, attached to 1994-10-15

Review by RUTHIO

RUTHIO One Saturday evening on the 15th of October in 1994, Phish took the stage following the opening act of the Dave Matthews Band. The first set opens with a nostalgic Wilson due to the absence of crowd participation during the song's initial section. Little did the Alabama concert goers realize that the group evolving before them would have a combined net worth of over $230 Million within a few years. Wilson segues into Sparkle which moves into Simple which in turn develops into a nice version of Maze. At this point, the first set is throbbing with an intense "type 1" jamming style which reverberates off Red Mountain in north-central Alabama. Phish then metaphorically welcomes the crowd to the show with a cool version of Glide. Reba includes another nice jam before melting into a Disease. Disease delivers even more of the "type 1" experience before segueing into Golgi. This interesting version of Golgi features extensive volume dynamics from Trey just prior to the piece's climactic ending which also serves as an exclamation point to the end of the first set. Trey thanks the audience and assures the patrons that his band will return shortly.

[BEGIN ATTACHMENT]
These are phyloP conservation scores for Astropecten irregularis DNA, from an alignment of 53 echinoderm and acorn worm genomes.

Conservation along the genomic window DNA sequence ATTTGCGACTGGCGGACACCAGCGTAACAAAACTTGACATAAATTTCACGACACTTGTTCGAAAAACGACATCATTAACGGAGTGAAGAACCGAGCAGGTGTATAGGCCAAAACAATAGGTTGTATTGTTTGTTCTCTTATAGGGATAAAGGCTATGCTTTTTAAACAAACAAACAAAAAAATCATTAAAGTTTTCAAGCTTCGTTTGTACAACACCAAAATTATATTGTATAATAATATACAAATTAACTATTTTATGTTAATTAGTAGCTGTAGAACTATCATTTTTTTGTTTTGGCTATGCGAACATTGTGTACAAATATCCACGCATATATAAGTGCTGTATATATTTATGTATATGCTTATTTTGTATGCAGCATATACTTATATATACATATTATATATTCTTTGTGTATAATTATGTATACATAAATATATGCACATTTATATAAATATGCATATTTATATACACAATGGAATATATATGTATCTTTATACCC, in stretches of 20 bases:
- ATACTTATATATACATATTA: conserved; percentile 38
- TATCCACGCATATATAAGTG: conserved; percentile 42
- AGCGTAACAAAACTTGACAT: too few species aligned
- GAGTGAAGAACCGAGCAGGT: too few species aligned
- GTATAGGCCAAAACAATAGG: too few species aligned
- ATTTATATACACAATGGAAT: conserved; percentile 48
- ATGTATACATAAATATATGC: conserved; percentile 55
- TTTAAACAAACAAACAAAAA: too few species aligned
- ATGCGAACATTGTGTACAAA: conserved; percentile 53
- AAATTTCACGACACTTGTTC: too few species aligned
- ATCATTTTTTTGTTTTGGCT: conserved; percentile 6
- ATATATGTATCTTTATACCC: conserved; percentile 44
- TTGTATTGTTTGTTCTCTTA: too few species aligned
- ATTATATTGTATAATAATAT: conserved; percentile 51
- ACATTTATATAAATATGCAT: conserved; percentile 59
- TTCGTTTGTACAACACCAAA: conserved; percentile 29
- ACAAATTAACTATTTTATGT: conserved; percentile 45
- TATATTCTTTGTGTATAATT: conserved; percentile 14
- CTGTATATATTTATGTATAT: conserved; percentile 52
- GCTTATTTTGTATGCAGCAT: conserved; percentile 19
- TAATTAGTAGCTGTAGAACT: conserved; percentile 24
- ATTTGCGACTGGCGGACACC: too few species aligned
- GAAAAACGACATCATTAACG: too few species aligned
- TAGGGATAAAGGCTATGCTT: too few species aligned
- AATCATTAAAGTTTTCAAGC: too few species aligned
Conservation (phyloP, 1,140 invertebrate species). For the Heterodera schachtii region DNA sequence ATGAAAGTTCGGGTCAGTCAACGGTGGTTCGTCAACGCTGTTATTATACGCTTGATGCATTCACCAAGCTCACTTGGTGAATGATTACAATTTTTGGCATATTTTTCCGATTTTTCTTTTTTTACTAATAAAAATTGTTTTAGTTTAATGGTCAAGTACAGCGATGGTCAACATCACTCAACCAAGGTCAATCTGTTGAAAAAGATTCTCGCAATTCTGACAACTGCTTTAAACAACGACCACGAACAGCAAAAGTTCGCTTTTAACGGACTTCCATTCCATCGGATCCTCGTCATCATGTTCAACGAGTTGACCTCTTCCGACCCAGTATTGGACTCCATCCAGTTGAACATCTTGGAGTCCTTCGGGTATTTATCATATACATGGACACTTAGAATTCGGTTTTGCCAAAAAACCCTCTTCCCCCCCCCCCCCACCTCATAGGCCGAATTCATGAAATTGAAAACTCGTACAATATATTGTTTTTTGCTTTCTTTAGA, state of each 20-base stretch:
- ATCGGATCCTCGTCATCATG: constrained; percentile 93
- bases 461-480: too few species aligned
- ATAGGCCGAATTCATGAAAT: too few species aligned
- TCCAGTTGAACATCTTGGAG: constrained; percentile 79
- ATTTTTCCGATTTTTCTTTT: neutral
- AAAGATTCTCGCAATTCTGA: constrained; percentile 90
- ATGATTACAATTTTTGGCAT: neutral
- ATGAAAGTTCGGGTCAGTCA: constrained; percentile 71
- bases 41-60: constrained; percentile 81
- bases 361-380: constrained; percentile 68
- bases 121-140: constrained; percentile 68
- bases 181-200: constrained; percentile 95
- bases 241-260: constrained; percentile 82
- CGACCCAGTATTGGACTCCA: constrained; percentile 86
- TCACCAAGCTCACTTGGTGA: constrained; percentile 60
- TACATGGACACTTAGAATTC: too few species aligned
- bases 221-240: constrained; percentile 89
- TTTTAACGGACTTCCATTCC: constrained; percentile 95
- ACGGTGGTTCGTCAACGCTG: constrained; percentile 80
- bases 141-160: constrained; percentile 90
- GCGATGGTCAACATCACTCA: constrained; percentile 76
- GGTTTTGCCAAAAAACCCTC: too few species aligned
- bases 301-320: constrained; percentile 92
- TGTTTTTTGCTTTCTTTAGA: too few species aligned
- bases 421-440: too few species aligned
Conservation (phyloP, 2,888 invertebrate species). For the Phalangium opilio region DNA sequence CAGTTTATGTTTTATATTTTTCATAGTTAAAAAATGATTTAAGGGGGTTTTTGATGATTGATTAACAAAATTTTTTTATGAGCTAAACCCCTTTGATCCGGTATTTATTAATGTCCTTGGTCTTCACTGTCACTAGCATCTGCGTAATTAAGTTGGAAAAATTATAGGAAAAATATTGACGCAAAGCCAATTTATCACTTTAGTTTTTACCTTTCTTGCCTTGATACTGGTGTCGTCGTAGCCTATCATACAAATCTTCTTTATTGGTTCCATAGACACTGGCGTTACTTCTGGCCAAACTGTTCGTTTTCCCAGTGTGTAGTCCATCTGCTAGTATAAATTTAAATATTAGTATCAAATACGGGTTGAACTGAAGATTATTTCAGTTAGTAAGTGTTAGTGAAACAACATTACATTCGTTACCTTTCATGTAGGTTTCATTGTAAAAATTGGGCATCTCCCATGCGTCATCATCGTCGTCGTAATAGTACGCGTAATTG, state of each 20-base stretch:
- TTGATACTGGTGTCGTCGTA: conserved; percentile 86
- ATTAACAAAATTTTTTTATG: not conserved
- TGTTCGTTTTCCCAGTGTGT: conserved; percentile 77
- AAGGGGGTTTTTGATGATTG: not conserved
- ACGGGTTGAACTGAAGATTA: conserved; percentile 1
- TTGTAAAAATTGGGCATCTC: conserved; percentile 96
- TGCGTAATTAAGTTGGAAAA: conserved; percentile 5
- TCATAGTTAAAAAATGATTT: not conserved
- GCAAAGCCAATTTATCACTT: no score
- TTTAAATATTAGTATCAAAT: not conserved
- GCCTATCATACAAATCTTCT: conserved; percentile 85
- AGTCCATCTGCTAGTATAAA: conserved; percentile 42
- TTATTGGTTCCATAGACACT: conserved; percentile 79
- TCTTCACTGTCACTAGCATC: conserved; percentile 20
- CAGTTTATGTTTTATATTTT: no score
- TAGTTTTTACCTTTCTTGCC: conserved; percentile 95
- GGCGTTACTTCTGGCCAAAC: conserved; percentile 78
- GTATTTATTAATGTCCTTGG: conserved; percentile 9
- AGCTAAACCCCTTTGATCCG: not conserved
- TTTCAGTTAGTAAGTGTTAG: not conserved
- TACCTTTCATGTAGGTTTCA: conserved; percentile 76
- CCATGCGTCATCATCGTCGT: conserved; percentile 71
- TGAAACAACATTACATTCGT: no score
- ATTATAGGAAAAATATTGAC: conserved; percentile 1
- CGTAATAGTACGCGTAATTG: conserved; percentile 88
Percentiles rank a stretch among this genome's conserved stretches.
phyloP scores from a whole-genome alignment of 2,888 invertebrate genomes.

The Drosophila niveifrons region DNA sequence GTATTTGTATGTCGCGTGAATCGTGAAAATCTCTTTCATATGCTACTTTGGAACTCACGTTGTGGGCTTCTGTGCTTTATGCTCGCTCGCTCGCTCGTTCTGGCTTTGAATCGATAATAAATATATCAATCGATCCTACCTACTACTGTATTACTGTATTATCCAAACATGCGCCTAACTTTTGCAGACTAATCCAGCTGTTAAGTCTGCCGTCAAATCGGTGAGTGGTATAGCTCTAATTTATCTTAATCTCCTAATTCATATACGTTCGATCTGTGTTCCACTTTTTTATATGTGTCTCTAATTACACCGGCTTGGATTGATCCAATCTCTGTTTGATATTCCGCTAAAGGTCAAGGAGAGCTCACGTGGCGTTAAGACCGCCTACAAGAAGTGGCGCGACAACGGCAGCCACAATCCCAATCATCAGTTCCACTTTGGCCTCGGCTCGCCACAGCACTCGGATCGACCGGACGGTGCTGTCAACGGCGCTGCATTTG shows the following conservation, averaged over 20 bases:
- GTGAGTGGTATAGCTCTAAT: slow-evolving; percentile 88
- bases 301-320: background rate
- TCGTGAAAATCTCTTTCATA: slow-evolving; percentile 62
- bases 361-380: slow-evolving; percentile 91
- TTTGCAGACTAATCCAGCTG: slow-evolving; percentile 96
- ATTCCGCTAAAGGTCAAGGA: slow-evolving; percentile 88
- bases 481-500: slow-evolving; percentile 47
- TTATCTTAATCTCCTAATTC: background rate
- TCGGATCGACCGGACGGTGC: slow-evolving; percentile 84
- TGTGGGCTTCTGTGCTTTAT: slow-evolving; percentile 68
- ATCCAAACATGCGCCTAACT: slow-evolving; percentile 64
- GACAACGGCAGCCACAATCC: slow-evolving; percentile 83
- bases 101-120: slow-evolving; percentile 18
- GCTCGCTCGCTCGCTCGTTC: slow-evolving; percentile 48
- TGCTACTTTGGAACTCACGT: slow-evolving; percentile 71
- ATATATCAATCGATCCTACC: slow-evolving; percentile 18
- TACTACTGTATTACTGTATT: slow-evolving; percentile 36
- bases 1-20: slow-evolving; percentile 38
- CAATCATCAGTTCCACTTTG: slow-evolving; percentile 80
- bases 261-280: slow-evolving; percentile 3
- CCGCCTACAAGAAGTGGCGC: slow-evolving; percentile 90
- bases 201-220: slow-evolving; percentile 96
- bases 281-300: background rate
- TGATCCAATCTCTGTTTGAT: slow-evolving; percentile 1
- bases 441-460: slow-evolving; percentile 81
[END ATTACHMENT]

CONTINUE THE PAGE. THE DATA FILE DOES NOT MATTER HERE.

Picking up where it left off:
After a much needed breath of fresh air, the band returns to the stage for the second set at Oak Mountain where the Pelham sun has dipped well beyond the reaches of the horizon. The band begins constructing abstract musical movements that continue for an extended period of time at the request of Jon Fishman. This entrancing movement serves as the opening portion of 2001 before the drums kick in. The set opening 2001 includes a tasteful blues & funk infused jam section. The band then segues into Jim which itself contains another musical exploration by Phish into an interesting and spacey tangent. Phish then gets the blood flowing with a Haley's Comet that quickly escalates and revisits additional "type 1" jamming that was exuded in the first set. Trey is basically on fire at this point as he steamrolls a path for the group into Mule. It is now time for Page McConnell to leave his mark on this show. The final segment of Mule is closed with Page's inspired trance-type jamming. After the Russian lullaby that is the end of Mule, Trey begins arpeggiating the first notes to YEM. YEM continues on a clean path until the funky release following the tension from the build up of the song's middle section. This release packs a punch that reminds the crowd why they have all congregated together on this fall night in the deep south. Page refusing to step down takes 2 rounds of soloing during the funky section of YEM before the band enters a vocal jam. This vocal jam acquires a unique form when it moves into Catapult before twisting back into a YEM finishing vocal jam that could make the hairs on the neck of any veteran Phish fan stand straight up. Following all of the YEM chaos the band reminds the spectators that all is OK with a beautiful a-cappella version of Amazing Grace. In an amazing turn of events, the band adds a banjo to the mix and performs a breathtaking acoustic version of Boston's Foreplay/Long Time. Who are these guys again and what galaxy are they from? As if the audience required anything else, the members of Phish return to their principal instruments and proceed to continue on with a straightforward Bouncing 'Round which in turn gets the heads bobbing once again. The band moves swiftly from the conclusion of Bouncing into a rocking Suzy full of energy to end the set. Phish returns to the stage to perform an encore, but this encore is one unlike any others. To initiate the encore, Carter Beauford performs a Buddy Rich-esque Drums, which is a Phish rarity, with Jon Fishman. The vibrant drum solo is capped off with the members of Phish and the Dave Matthews Band entering into a raw jam that eventually decomposes into The Maker. The Maker, a Phish debut, concludes the encore and this the show itself. Who would have imagined that the same area mined by Birmingham's Sloss Furnace in the late 1800's would become the canvas upon which Phish would paint a brilliant musical masterpiece?


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